The year after next, David Montgomery will celebrate 50 years in newspapers – an anniversary that will come even earlier if you include his editorship of Gown, the Queen’s University Belfast student newspaper.
Yet Montgomery is not only still going strong but at the age of 72, the journalist, editor and newspaper executive is taking on perhaps the greatest challenge of his career – trying to revive the fortunes of JPI Media, publishers of The Scotsman and The Yorkshire Post.
When Montgomery and his backers took over a group with circulations “in free fall” at the beginning of this year, many in the industry were particularly shocked by one aspect of the deal – the selling price of the former Johnston Press.
The journalistic input has never been more important than it is today.
A group that brings together around 200 titles, that had once been worth £2 billion in pre-internet days in the 1990s was bought by Montgomery’s National World for £10.2 million. Eyebrows were raised even further at the news that there was only a down payment of £5 million with the remainder paid in two further annual tranches.
Andrew Neil, former publisher of The Scotsman which was bought by Johnston Press for £160 million in 2005, described the decline as “one of the most egregious examples of value destruction in newspaper history”.
Montgomery insists the purchase price for the UK’s third largest regional group was “a realistic one”, and almost by definition, there was no-one willing, or able for competition reasons, to pay more.
“There was competition for it (the group) but we have been at it for two years and I had conversations with the hedge fund that owned JPI even before that,” Montgomery says.
“In terms of heritage and potential, there is real value there. Now we have to release that value. It won’t be a walk in the park,” admits Montgomery who put together Local World in 2012 and sold the business three years later to what is now Reach for £167 million.
Montgomery and his small team of Vijay Vaghela, former chief finance officer at Reach and Mark Hollinshead, former chief operating officer of what was then Trinity Mirror, have moved fast to decentralise, localise content (while production remains centralised) and, above all, restore power to editors on the ground.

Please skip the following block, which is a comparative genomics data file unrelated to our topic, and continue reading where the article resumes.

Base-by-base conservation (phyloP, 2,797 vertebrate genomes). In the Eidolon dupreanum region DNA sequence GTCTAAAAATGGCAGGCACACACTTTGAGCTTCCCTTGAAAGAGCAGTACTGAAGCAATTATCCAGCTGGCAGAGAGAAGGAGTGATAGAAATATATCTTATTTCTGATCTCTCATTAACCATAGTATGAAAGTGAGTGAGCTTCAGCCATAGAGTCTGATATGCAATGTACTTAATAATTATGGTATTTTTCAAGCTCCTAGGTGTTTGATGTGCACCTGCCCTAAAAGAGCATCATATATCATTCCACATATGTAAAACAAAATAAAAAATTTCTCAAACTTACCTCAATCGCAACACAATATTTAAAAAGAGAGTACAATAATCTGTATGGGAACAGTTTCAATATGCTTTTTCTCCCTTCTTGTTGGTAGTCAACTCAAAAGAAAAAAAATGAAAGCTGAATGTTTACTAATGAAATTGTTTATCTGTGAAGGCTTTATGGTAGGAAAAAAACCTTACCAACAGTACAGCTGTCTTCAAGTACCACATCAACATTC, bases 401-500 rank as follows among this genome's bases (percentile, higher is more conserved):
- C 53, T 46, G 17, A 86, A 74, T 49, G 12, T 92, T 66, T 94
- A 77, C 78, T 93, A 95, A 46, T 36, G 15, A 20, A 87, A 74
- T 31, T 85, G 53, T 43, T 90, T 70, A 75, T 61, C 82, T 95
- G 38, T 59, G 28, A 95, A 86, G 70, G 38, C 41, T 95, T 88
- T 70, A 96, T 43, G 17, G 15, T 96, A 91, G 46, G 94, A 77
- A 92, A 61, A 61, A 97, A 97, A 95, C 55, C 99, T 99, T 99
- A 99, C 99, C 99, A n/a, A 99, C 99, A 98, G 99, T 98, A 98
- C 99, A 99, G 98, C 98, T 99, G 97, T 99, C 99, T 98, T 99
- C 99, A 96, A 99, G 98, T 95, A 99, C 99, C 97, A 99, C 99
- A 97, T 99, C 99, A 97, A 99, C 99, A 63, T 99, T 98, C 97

The most dramatic example of the new approach is at one of the group’s smallest titles, The Stornoway Gazette in the Outer Hebrides. The paper was edited alongside other titles, from Hamilton on the Scottish mainland, by someone who had never previously been to Stornoway.
Now the paper that didn’t have its own editor has two, Murray MacLeod, who used to edit a Scottish Gaelic newspaper, and editor at large Brian Wilson, who founded the West Highlands Free Press. In the first week of the new regime, sales went up by 35 per cent.
A dozen small papers in north eastern Scotland were edited from Leeds providing what Montgomery calls dismissively, “generic Scottish content”.
“We are now making sure that each paper has an editor, or at the very least, a champion journalist supported by a commercial person,” says Montgomery.
“The Blackpool Gazette didn’t have a dedicated editor. It now has – Nicola Adam – and she’s absolutely brilliant and the paper’s coming alive,” adds the National World chairman.
In Crawley, home to Gatwick airport, it’s the same story. The Crawley Observer was edited from out of the area but in April, Mark Dunford, who has known Crawley all his life was appointed editor. Circulation is already up 28 per cent year-on-year.
“We have redeployed 150 journalists, in many cases to papers that didn’t have editors – they had regional content directors. You can glory in the position of editor, you can’t glory in the position of content manager,” says Montgomery who edited both the News of the World and the Today newspaper.
There have been cuts but they have been focused almost entirely on the top layer of editorial management most of whom have left the company. Montgomery says no front line journalists have lost their jobs, though some posts in training and development have gone.
“Journalists are either trained or they are not trained and we have a lot of very competent and long-serving journalists and the best way for them to bring on less skilled or younger journalists is by example,” Montgomery believes.
Overall savings have already hit £4 million on an annualised basis and that will rise to £5 million.
In his previous group, Local World, Montgomery obviously emphasised local information, much of it taken from the community with journalists acting, at least in part, as curators.
You can glory in the position of editor, you can’t glory in the position of content manager.
Emphasis on quality content
The Montgomery model has now evolved to take in not just the emphasis on localness and the restored power of independent editors but the importance of reliable, premium news rather than generic content or click bait.